Illicit drugs, mainly from Afghanistan, and alcoholism plague Russian society. Intravenous drug use has created the fastest growing Aids epidemic in the world.

  The flesh trade has claimed over three million Russian women in the last 15 years as Russian women are sold as sex slaves primarily into Muslim, Jewish and Asian countries, as well as Europe and America. This human trafficking is third only to illegal drugs and arms sales in organized-crime profits. This human trafficking still claims over 50,000 women a year from Mother Russia and many more from other former Soviet republics.

  The human trafficking issue is an issue of its own, particularly when it comes to women. Women are the most precious resource a nation has. They are the mothers of future generations.

  Numbers in cost do not do justice to the spiritual and social cost of crime.

  Let's consider the Chinese equation.

  There are over 18 million Chinese in Russia. There are many reasons Chinese flee China. One of these include economic opportunity both in better incomes and since China has a population of over 1 billion economic opportunity in more purchasing power as resources are scarce in China.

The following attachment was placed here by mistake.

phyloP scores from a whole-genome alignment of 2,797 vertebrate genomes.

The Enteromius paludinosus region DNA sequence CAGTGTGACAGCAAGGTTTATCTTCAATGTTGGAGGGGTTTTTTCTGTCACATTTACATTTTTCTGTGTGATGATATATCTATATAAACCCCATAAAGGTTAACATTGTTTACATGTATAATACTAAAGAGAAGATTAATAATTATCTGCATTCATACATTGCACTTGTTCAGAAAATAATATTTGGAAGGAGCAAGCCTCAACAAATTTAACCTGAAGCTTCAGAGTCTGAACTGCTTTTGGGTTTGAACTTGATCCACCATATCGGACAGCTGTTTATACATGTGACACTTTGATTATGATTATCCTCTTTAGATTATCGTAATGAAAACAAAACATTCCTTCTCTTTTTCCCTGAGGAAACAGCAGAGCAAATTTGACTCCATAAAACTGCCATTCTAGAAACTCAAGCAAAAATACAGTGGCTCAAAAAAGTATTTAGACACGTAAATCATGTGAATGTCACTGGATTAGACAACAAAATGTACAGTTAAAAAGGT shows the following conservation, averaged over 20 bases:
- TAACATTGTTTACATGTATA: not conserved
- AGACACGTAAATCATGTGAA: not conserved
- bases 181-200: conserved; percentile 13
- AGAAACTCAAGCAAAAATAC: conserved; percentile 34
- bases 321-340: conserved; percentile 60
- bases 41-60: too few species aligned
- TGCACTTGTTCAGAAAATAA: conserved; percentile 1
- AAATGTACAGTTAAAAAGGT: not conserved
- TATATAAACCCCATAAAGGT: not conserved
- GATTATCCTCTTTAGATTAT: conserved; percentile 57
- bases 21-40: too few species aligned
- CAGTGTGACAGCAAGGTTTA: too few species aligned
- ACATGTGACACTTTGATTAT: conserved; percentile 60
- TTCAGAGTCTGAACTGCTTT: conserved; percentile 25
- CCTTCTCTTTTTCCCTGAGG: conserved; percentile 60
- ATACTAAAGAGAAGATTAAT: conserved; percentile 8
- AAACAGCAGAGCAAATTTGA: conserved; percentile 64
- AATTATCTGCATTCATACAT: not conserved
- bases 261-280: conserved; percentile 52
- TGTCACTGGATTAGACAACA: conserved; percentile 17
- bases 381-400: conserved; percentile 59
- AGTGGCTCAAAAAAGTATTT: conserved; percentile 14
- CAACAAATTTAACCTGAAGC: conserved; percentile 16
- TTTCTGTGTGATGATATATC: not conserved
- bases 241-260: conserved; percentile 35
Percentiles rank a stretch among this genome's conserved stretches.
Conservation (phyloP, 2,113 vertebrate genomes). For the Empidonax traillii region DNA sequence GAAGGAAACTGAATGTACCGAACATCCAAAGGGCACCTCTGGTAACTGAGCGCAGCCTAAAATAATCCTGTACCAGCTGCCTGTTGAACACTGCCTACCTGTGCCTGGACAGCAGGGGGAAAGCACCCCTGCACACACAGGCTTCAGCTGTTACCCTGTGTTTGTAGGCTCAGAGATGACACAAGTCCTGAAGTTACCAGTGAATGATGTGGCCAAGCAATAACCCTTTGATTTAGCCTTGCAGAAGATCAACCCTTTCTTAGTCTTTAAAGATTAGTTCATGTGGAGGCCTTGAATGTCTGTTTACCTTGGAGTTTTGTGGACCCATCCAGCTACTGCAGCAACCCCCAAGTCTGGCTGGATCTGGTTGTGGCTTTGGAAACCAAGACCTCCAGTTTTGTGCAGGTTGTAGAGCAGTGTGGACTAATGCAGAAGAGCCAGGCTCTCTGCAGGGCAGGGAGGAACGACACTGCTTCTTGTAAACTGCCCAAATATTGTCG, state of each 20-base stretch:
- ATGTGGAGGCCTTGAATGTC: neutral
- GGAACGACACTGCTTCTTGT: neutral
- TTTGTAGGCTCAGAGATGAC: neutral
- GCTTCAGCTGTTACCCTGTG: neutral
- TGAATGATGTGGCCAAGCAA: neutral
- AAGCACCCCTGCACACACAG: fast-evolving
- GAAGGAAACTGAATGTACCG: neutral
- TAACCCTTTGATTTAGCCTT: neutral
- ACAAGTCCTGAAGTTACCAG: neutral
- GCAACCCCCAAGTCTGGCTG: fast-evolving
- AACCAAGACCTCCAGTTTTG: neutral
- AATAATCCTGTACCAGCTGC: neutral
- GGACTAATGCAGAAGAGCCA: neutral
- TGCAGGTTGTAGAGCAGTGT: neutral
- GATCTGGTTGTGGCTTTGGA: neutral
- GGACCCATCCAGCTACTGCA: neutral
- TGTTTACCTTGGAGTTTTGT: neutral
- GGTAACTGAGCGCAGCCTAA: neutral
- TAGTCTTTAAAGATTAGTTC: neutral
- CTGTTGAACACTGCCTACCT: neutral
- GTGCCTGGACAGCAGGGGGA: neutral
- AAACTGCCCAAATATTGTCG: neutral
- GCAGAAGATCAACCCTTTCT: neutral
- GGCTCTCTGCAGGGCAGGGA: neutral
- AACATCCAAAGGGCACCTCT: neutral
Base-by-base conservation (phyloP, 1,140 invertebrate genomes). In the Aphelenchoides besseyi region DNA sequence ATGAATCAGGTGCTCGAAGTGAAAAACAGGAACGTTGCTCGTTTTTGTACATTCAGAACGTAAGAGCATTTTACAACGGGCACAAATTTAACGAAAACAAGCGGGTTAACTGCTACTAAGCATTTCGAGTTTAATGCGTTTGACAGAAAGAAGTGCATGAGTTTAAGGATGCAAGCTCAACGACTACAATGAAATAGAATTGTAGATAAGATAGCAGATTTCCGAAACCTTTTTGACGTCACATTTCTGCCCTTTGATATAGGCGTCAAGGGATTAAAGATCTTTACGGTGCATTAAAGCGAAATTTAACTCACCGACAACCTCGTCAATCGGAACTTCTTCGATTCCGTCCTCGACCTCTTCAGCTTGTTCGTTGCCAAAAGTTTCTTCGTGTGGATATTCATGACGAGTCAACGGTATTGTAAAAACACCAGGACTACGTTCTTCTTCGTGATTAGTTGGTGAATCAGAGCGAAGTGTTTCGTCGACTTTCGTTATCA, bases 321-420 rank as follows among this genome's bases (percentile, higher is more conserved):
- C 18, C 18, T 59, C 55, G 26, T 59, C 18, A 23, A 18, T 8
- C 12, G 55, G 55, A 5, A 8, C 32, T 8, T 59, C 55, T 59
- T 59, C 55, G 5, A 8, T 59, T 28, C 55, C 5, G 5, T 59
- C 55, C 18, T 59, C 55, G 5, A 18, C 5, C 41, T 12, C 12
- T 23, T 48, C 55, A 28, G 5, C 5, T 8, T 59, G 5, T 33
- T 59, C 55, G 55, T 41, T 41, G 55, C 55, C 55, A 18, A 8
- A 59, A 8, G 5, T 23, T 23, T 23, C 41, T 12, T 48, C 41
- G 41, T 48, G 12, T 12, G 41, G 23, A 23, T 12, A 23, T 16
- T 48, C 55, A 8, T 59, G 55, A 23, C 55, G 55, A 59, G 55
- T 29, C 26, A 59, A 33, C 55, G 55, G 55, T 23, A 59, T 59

Where there are resources there usually is wealth. The Chinese are also very involved in organized crime, particularly in Siberia, as the land is sparcly populated and difficult for Russian forces, military. and police to maintain law and order.

  Aside from economic opportunities in Russia, the Chinese flock to Russia to flee the one-child rule in China. Thus, the Chinese are producing many more babies than the Russians, enough that with a continuous influx of immigrants that there are expected to be over 40 million Chinese in Russia in the next 15 years, while the ethnic Russian population is expected to deplete by 45 million down to only 100 million ethnic Russians.

  (The birthrate of Russia is -0.37, with only 9.95 per 1000 in 2004, in 1960 it was 23.4 per 1000. Russia has one of the largest abortion rates in the world, losing more life/fetuses than all ethnic Russian lives lost in battle in WW I and WW II. Women usually become infertile after 3 abortions. Contributing to infertility as well is a rampant HPV epidemic.)